- Author: Kathy Keatley Garvey
That these students were, even after a four-hour, 226-mile bus trip from Tulare County to Yolo County.
Destination: the Bohart Museum of Entomology, University of California, Davis, campus.
The 11 students, all children of California migrant workers, filed into the Bohart Museum to learn about the diversity of insects, and polish their journalism skills by participating in a press conference.
And then something unexpected happened.
It occurred after they learned about the museum's global collection of nearly 8 million specimens--from pollinators to pests to parasites. It occurred after they went eye-to-eye with the critters in the live petting zoo, holding walking sticks and touching a tarantula named Coco McFluffin. It occurred after they quizzed Lynn Kimsey, director of the Bohart Museum and professor of entomology, at their press conference.
The unexpected: On the way home, most said they wanted to become entomologists.
And most said they wanted to study at UC Davis.
At the Bohart Museum, Tabatha Yang, education and outreach coordinator, opened drawer-after-drawer of specimens, introducing them to the beauty of the butterflies, from the large blue Morpho to the iconic monarch. The students marveled at the diversity of insects, from orchid bees to rhinoceros beetles. "You can become an entomologist," Yang told them, "and collect insects and find new species."
Then, the visitors switched from budding entomologists to budding journalists. Wearing press badges and carrying yellow notepads (jotted with "who, what, when, where"), they quizzed Kimsey on her occupation, the Bohart Museum collections, and her childhood.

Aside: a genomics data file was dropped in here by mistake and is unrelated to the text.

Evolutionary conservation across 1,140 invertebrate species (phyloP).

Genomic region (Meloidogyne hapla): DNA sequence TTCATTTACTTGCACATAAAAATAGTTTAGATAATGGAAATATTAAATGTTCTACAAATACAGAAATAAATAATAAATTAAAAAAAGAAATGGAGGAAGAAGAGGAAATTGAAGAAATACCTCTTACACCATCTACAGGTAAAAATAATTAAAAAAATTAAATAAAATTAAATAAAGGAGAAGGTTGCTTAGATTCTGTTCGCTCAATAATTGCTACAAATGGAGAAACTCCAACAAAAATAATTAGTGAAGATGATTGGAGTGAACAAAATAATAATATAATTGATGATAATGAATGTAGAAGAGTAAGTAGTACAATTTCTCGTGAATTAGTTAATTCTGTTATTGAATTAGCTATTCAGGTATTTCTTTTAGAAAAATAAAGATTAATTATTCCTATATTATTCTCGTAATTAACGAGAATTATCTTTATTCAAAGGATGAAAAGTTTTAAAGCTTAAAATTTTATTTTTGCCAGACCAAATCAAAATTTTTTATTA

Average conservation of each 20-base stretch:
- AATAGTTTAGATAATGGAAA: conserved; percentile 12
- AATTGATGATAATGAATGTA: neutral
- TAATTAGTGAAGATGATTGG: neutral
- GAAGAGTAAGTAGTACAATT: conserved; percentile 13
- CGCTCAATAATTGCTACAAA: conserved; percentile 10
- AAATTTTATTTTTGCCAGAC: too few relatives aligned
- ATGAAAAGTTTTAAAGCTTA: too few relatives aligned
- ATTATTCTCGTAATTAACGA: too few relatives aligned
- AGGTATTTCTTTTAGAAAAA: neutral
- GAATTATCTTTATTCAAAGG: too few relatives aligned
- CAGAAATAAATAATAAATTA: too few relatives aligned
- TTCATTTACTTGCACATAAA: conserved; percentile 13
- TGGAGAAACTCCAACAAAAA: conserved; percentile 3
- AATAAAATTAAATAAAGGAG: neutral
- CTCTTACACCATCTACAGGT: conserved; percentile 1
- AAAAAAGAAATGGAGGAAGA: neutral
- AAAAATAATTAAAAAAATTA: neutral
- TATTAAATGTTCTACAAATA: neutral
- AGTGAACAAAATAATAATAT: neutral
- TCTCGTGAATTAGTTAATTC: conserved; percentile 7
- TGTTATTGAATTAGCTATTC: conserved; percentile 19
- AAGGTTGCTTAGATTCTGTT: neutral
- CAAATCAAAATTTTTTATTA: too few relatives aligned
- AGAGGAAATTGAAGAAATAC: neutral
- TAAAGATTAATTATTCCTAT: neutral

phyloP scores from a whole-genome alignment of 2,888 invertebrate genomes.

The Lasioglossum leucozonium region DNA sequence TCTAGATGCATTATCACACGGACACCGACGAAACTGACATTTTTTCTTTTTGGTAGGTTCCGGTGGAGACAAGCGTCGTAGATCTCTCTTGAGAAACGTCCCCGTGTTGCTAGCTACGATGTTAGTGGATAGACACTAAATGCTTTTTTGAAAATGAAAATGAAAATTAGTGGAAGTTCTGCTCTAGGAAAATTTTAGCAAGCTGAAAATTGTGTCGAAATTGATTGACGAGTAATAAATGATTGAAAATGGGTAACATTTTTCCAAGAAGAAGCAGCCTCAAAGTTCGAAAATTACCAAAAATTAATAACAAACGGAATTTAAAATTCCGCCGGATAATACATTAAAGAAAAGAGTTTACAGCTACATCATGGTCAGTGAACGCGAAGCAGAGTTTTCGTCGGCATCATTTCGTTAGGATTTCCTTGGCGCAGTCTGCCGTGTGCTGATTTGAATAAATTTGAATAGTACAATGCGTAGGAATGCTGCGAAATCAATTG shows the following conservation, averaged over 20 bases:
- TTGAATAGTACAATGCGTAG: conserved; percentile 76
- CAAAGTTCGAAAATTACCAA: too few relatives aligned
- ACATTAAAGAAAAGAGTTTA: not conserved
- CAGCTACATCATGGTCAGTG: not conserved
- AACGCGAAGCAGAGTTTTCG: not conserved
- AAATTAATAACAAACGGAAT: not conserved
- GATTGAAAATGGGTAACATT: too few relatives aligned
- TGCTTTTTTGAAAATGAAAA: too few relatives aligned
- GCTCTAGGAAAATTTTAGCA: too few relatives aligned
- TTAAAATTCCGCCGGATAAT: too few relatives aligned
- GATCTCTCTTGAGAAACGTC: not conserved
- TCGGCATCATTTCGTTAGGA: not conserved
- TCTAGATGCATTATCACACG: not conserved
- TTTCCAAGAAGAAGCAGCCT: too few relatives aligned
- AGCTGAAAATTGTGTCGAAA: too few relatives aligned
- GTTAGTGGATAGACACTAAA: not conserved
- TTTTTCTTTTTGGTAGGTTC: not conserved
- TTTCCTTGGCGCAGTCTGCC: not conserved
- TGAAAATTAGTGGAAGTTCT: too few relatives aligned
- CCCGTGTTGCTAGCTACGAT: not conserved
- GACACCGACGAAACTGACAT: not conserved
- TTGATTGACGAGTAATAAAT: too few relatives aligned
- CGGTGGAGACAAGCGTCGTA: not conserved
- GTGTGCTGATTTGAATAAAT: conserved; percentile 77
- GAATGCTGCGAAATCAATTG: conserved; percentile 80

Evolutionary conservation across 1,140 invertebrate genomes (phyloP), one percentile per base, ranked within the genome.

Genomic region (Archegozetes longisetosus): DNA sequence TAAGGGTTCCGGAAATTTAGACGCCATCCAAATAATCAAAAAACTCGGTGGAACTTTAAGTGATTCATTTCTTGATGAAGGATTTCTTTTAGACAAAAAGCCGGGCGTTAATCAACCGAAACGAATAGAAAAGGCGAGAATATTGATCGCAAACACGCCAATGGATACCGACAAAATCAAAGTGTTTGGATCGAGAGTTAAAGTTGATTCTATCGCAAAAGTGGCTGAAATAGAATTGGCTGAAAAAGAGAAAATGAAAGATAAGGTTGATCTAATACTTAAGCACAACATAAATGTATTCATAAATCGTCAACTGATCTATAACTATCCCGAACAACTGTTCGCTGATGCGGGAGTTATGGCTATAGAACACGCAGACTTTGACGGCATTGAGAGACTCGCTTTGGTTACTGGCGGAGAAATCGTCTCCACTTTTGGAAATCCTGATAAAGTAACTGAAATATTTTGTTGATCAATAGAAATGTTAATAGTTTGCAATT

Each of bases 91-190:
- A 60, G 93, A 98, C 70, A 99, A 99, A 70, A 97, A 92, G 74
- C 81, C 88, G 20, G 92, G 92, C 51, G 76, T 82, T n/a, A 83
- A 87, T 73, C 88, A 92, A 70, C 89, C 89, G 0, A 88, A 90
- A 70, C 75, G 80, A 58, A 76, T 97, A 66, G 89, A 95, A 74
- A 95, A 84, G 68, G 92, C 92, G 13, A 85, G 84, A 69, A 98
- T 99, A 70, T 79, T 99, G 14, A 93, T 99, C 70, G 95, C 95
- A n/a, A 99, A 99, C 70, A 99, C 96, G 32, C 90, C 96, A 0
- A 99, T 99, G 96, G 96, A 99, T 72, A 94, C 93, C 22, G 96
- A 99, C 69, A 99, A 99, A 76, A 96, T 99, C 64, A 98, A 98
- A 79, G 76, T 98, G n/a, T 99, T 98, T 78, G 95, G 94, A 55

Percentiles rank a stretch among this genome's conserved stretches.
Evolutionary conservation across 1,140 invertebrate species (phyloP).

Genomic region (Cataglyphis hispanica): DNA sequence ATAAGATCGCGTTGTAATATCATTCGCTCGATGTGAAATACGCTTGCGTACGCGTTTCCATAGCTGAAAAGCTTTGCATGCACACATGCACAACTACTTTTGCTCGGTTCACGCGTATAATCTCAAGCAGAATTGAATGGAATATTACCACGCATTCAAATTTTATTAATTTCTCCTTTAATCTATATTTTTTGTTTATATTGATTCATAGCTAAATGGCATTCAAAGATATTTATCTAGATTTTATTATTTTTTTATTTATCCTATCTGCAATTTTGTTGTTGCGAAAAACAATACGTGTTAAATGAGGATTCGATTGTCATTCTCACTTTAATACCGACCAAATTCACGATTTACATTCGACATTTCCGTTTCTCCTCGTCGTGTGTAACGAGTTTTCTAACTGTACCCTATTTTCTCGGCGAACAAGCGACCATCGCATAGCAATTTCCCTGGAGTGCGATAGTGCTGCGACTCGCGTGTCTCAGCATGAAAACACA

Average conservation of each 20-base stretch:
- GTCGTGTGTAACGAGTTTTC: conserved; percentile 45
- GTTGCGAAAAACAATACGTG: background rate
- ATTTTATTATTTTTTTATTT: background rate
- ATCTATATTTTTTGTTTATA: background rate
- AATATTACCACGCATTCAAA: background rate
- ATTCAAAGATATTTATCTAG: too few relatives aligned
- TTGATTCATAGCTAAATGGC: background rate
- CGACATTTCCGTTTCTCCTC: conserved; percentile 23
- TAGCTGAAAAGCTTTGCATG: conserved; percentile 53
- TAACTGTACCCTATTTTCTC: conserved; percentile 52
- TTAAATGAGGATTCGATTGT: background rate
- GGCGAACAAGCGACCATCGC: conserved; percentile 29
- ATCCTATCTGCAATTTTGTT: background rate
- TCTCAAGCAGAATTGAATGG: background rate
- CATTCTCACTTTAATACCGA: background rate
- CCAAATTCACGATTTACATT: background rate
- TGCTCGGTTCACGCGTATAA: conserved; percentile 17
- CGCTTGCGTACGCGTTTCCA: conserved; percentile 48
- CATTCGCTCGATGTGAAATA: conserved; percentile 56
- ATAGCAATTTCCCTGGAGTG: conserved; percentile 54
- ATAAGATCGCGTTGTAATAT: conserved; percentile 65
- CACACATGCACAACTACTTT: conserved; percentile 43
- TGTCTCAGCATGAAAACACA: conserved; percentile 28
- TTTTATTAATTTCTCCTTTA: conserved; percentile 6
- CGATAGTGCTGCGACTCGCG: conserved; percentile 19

They sat on the floor, circling her, and politely raised their hands to ask questions.
“Yes?” she said. “Go ahead.”
.”How long have you been here at UC Davis?
“I've been on the faculty for 28 years,” Kimsey told them. “I got my bachelor's degree here in 1976 and then went on to get my doctorate in 1979. That was a long time ago. It makes me feel old.”
What do you like best about your job?
“I like insects and I like being with people.”
What do you study?
How many specimens are there at the Bohart Museum?
“We have nearly eight million specimens and they're from all over the world. Scientists come here to study them. We also have open houses during the academic year and the museum is open Monday through Thursday for visitors.”
How many live insects do you have at the Bohart?
“We have 200 to 300 in our petting zoo. We have Madagascar hissing cockroaches, walking sticks and tarantulas. Some of the tarantulas get grumpy like people do. And when you see them, there are three illegal words you're not allowed to say here at the Bohart Museum: yuck, eww and gross.
Have you ever been stung by a bee?
“Yes, but it just hurts for a little while, but some people are allergic to them and get very sick. Honey bees sting when they're guarding their hive, their home. It's a defensive measure.”
“When I was five, my parents gave me an insect net.”
Do you have a sister and does she like bugs?
“Yes, I have a sister but she's never liked bugs. She likes horses and now raises horses.”
Have you ever eaten a bug?
“When I was little I used to eat bugs and my sister ate an earthworm or maybe it was the other way around. I was two years old and have no memory of that.”
What do you think is the most beautiful insect?
“The Western yellow tiger swallowtail is big, yellow and pretty.”
Kimsey said her major professor, Richard M Bohart, for whom the museum is named, influenced her to study bees and wasps. She said she enjoys collecting insects throughout the world.
As she spoke, the students--all staffers for the Migrant Voice newspaper--jotted down her comments.